Amid Outcry, Women Will Stay at Danbury's Federal Prison

, The Connecticut Law Tribune


FCI Danbury
FCI Danbury

The Danbury facility also includes a minimum-security prison camp that holds 250 inmates.

Alan Nevas, a retired Connecticut federal judge who now has a private practice as an arbitrator and mediator, said he had mixed feelings on the conversion.

"The argument has been made children won't be able to visit, that's a good argument," Nevas said. "I'm sympathetic to the concerns being expressed."

However, he said, the same concern exists over children visiting their fathers. Nevas said the Board of Prisons has a difficult job finding space for everyone. "There are a lot of issues here that in fairness the Board of Prisons has considered," he said.

According to the senators' press release, the entire transfer and construction process will take about 18 months to complete.

"BOP plans to move the female U.S. citizen inmates currently housed at the FCI to various locations around the country near their residences after their release. BOP will also move some of the current inmates with upcoming release dates to Residential Reentry Centers, or halfway houses, and others will be moved to the satellite camp," the press release said. "The agency has assured the senators that it is making every effort to keep the U.S. citizen inmates in the Northeast and maintain the same level of programming available by the end of the process. The senators look forward to continuing to work with BOP as the plan is implemented to ensure that all of BOP's goals are met."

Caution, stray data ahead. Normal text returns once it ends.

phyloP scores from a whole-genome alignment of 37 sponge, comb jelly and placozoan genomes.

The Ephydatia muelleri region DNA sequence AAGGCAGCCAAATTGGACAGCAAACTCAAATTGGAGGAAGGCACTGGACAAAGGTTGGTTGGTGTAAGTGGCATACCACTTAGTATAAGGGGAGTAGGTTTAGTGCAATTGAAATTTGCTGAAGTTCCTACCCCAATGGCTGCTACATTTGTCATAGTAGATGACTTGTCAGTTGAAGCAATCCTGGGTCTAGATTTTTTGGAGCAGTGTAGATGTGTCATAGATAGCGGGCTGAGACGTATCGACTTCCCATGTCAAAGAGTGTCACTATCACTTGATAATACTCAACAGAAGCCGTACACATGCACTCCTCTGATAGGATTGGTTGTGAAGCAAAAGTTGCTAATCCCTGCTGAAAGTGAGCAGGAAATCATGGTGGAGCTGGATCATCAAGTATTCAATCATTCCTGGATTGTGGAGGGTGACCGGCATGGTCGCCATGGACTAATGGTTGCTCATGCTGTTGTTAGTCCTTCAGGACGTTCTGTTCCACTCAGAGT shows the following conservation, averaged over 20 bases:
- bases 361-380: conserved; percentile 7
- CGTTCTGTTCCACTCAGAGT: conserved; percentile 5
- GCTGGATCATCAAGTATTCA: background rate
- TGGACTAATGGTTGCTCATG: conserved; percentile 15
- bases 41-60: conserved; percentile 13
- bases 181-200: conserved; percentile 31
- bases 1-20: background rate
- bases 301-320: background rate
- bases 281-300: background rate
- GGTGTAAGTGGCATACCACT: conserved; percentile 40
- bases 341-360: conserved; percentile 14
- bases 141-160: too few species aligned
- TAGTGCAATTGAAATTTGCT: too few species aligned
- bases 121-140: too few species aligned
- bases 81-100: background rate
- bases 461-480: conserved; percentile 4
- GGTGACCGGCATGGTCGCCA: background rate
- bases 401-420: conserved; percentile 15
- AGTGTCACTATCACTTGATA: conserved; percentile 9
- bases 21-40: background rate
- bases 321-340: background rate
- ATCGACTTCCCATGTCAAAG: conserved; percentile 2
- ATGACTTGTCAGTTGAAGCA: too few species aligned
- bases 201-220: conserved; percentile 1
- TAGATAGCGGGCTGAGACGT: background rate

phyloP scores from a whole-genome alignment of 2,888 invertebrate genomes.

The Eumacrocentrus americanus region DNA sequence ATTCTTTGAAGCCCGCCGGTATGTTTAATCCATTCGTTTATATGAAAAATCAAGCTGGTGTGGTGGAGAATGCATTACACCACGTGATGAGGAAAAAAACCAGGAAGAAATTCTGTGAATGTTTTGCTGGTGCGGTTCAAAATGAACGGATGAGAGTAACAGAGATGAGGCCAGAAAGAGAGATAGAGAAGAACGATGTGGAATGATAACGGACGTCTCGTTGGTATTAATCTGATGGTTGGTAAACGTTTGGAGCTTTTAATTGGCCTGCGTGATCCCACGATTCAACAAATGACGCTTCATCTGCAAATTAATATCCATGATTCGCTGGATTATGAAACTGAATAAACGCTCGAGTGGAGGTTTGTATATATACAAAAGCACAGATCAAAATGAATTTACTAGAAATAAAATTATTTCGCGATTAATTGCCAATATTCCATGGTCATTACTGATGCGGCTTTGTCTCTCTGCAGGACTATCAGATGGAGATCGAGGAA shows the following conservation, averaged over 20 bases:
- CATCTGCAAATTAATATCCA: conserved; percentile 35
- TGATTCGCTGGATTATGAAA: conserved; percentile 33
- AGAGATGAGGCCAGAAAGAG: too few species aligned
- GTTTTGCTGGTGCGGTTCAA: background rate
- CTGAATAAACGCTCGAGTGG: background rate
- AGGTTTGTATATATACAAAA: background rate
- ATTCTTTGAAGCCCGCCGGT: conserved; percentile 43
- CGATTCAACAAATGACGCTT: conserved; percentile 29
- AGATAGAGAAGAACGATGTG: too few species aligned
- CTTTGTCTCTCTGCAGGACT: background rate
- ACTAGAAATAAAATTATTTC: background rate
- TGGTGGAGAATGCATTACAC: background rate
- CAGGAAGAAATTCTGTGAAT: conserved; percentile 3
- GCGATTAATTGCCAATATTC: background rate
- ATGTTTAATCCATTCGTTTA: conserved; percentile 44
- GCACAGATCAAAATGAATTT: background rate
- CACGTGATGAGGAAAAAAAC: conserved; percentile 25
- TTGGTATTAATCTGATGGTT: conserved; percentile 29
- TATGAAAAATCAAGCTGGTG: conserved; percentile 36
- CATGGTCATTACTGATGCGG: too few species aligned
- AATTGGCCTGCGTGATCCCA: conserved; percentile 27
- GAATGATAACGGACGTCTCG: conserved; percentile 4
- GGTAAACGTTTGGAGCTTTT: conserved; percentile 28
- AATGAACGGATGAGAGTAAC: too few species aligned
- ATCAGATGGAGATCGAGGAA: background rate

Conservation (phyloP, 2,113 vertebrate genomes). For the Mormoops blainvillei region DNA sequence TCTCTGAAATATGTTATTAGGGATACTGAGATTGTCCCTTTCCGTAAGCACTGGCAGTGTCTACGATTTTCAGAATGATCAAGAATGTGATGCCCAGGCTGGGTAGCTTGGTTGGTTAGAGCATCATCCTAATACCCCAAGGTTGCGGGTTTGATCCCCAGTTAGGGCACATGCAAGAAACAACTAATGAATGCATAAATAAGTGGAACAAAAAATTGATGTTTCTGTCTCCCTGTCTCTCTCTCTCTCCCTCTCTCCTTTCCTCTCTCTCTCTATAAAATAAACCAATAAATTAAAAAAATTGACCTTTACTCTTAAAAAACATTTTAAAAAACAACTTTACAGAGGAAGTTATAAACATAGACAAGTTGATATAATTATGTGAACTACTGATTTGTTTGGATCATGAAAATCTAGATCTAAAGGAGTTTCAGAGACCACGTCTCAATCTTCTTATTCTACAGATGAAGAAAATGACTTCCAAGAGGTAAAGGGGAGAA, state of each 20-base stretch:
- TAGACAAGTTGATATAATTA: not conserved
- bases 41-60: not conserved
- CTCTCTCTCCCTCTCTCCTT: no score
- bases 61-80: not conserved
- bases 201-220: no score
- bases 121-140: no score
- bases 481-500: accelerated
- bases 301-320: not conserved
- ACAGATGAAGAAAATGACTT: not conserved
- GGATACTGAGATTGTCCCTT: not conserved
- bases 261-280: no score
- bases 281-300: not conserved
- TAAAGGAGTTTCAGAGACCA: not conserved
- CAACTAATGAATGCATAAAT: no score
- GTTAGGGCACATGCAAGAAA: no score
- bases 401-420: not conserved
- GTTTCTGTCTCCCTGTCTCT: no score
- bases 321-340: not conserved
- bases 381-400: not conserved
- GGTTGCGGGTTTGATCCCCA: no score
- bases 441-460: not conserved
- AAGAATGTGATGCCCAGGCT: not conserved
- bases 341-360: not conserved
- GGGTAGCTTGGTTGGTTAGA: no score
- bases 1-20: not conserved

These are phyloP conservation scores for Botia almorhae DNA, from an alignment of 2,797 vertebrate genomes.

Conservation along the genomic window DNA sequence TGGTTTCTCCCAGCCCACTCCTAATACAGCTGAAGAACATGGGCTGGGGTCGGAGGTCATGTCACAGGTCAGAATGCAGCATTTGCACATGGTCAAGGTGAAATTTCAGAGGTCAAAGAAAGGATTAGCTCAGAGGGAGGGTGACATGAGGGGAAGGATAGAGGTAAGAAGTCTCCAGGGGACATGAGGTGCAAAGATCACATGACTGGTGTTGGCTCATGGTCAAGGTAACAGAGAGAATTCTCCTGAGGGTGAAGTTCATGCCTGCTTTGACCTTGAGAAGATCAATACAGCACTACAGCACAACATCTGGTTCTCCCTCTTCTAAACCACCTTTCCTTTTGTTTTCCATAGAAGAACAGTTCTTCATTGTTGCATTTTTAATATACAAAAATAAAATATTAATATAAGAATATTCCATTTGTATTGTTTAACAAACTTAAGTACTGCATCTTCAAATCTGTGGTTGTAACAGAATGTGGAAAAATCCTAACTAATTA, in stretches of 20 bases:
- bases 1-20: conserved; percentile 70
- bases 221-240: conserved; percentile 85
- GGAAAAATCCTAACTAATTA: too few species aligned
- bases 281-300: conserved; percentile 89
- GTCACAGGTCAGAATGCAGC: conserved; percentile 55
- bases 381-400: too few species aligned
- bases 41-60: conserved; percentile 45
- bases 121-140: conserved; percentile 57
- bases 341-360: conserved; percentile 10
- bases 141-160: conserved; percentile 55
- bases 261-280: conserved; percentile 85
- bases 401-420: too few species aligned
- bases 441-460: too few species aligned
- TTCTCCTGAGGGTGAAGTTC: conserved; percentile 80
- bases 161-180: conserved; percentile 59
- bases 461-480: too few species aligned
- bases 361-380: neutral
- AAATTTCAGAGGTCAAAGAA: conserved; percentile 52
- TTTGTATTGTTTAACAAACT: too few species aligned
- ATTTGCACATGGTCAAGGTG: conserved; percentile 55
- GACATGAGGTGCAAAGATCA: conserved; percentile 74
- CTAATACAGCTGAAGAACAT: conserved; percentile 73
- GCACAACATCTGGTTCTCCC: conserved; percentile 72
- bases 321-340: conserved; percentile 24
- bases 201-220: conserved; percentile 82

It continued, "The Senate Judiciary Committee will hold an oversight hearing of the Bureau of Prisons Wednesday, during which Director Charles Samuels will testify. This hearing prompted BOP to make the announcement about Danbury on Friday. The Judiciary Committee and its members, including Chairman Leahy and Blumenthal, will continue to push for the consideration of families as it relates to the housing of inmates."

Megan Quattlebaum, the Visiting Lecturer in Law, at Yale Law School, said the school is pleased with the decision.

"We are pleased that women prisoners from the Northeast will continue to have some ability to be incarcerated as close as possible to their homes and families. And we hope that the BOP will undertake a review of its entire inmate population to ensure that all federal prisoners, men and women, are housed in locations where they will have the greatest possible opportunity to receive visits," Quattlebaum said. "The BOP has the ability to significantly reduce its own inmate population, which will free up space within federal prison facilities to permit those who remain incarcerated to be moved closer to home and family. Tools at the BOP's disposal include releasing inmates who have 12 months or less left on their sentences to community confinement under the Second Chance Act."

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